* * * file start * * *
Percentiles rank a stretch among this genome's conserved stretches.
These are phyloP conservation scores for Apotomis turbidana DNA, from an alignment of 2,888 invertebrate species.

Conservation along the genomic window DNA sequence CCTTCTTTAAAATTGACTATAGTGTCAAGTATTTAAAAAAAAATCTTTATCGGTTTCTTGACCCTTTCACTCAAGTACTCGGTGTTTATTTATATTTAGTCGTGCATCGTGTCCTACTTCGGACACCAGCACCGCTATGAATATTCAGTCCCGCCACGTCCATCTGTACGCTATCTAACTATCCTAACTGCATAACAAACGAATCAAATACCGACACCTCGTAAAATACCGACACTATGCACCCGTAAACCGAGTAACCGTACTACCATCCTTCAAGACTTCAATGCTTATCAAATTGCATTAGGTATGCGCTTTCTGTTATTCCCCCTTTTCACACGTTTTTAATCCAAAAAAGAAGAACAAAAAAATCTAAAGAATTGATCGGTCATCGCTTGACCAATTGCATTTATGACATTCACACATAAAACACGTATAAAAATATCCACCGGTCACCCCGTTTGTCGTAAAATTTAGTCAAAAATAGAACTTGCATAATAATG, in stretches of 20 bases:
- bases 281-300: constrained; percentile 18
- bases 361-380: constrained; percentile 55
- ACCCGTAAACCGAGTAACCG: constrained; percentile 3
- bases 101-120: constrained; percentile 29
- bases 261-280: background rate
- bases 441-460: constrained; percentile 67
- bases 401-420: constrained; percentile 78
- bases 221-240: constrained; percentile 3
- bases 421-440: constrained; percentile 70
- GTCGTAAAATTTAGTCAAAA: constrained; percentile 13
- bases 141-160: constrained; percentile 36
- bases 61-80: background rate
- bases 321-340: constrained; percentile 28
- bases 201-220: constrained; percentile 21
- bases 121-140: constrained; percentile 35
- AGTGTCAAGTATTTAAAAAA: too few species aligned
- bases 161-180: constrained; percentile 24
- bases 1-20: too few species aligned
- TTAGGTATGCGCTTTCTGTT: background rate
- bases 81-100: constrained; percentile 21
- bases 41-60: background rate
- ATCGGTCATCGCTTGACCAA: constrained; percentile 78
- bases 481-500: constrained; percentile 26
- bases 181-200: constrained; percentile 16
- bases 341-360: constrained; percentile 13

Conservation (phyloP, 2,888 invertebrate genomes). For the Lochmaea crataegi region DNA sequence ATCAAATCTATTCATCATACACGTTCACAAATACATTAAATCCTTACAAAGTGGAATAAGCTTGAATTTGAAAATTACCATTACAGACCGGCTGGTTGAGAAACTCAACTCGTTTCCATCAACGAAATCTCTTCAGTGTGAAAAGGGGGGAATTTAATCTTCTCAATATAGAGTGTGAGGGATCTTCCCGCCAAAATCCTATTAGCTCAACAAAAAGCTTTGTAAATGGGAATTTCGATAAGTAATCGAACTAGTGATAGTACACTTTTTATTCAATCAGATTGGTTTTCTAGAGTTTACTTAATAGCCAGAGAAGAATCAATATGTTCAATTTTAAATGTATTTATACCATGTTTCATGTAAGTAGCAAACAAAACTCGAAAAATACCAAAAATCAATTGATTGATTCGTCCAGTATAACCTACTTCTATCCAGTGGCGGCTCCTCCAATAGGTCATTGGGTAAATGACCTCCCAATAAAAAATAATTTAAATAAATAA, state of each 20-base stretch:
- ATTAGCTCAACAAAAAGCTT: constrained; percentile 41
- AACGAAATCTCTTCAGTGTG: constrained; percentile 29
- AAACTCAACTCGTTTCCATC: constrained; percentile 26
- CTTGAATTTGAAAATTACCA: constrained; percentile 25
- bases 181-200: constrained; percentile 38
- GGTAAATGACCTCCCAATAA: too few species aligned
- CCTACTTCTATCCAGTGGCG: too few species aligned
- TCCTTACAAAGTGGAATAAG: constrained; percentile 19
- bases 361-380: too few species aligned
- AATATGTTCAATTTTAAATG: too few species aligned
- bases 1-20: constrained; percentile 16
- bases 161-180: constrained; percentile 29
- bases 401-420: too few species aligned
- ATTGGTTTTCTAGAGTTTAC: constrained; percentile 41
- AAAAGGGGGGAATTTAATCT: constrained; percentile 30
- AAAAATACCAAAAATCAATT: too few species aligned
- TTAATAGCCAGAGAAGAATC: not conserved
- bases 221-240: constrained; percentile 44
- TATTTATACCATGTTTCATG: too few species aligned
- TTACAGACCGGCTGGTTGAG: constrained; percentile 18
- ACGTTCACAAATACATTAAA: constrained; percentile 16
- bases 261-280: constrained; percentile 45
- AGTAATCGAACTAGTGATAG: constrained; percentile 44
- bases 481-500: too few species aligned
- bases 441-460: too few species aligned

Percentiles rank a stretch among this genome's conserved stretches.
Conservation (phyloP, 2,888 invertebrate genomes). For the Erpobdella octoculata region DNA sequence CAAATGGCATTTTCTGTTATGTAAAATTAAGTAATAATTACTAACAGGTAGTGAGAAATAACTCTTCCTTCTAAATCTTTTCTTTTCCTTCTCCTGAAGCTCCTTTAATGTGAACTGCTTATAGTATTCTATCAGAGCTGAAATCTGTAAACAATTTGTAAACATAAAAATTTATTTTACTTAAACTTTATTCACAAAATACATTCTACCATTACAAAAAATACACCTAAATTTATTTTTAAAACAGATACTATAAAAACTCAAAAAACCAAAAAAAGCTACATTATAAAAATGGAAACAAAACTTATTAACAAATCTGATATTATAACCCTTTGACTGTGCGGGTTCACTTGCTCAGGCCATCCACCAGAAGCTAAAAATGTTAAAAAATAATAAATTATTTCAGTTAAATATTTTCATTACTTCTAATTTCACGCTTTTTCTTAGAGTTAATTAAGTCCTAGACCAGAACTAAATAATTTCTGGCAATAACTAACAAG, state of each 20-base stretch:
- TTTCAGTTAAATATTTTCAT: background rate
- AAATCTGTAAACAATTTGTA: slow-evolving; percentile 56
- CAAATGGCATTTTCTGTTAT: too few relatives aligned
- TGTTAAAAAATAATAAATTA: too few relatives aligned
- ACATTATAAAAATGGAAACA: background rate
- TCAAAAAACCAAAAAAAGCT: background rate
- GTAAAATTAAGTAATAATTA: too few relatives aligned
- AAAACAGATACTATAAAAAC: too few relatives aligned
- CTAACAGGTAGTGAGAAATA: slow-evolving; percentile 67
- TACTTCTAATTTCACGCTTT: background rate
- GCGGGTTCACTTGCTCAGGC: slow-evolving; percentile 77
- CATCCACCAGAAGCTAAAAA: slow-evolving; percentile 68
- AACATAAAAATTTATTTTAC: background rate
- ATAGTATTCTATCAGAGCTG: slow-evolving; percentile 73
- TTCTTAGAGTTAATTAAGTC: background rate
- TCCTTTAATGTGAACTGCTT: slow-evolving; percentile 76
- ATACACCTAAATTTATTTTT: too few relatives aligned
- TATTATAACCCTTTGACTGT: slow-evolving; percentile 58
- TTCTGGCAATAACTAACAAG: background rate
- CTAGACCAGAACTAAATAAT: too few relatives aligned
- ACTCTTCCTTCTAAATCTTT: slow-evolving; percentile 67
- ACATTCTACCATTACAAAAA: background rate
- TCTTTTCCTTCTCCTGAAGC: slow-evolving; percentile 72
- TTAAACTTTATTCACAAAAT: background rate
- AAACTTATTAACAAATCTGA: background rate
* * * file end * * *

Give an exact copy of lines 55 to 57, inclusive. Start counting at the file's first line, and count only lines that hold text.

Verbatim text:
Percentiles rank a stretch among this genome's conserved stretches.
Conservation (phyloP, 2,888 invertebrate genomes). For the Erpobdella octoculata region DNA sequence CAAATGGCATTTTCTGTTATGTAAAATTAAGTAATAATTACTAACAGGTAGTGAGAAATAACTCTTCCTTCTAAATCTTTTCTTTTCCTTCTCCTGAAGCTCCTTTAATGTGAACTGCTTATAGTATTCTATCAGAGCTGAAATCTGTAAACAATTTGTAAACATAAAAATTTATTTTACTTAAACTTTATTCACAAAATACATTCTACCATTACAAAAAATACACCTAAATTTATTTTTAAAACAGATACTATAAAAACTCAAAAAACCAAAAAAAGCTACATTATAAAAATGGAAACAAAACTTATTAACAAATCTGATATTATAACCCTTTGACTGTGCGGGTTCACTTGCTCAGGCCATCCACCAGAAGCTAAAAATGTTAAAAAATAATAAATTATTTCAGTTAAATATTTTCATTACTTCTAATTTCACGCTTTTTCTTAGAGTTAATTAAGTCCTAGACCAGAACTAAATAATTTCTGGCAATAACTAACAAG, state of each 20-base stretch:
- TTTCAGTTAAATATTTTCAT: background rate